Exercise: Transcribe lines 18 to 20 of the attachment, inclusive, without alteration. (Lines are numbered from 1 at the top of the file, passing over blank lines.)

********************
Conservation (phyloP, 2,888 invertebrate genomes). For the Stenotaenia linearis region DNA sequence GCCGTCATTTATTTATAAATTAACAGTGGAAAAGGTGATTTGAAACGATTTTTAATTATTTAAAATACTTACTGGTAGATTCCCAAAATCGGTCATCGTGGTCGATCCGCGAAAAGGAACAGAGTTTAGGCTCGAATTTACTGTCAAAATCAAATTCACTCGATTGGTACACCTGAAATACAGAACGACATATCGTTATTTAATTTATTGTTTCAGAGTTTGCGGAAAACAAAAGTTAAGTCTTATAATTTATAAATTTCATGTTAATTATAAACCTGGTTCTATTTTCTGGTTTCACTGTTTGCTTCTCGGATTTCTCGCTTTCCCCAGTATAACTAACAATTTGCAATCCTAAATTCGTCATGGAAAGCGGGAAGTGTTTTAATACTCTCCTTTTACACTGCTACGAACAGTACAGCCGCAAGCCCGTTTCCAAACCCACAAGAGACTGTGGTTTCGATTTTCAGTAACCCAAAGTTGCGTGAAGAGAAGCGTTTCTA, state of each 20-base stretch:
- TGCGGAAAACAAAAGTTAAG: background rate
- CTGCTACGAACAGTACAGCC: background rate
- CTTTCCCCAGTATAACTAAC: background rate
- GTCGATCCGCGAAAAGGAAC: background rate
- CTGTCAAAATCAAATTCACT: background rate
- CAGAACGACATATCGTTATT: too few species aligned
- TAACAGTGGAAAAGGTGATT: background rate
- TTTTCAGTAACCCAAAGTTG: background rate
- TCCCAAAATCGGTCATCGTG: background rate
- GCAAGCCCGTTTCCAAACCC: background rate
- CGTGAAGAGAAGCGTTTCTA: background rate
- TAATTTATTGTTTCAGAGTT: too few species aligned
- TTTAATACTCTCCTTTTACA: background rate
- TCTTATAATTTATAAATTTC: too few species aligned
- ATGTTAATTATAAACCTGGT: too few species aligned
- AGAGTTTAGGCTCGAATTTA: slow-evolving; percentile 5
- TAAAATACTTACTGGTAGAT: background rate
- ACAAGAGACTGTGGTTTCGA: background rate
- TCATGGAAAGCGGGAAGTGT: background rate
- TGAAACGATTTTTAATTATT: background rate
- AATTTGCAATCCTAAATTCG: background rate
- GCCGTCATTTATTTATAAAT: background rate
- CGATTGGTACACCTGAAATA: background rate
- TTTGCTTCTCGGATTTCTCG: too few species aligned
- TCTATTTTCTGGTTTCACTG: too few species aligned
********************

- TAAAATACTTACTGGTAGAT: background rate
- ACAAGAGACTGTGGTTTCGA: background rate
- TCATGGAAAGCGGGAAGTGT: background rate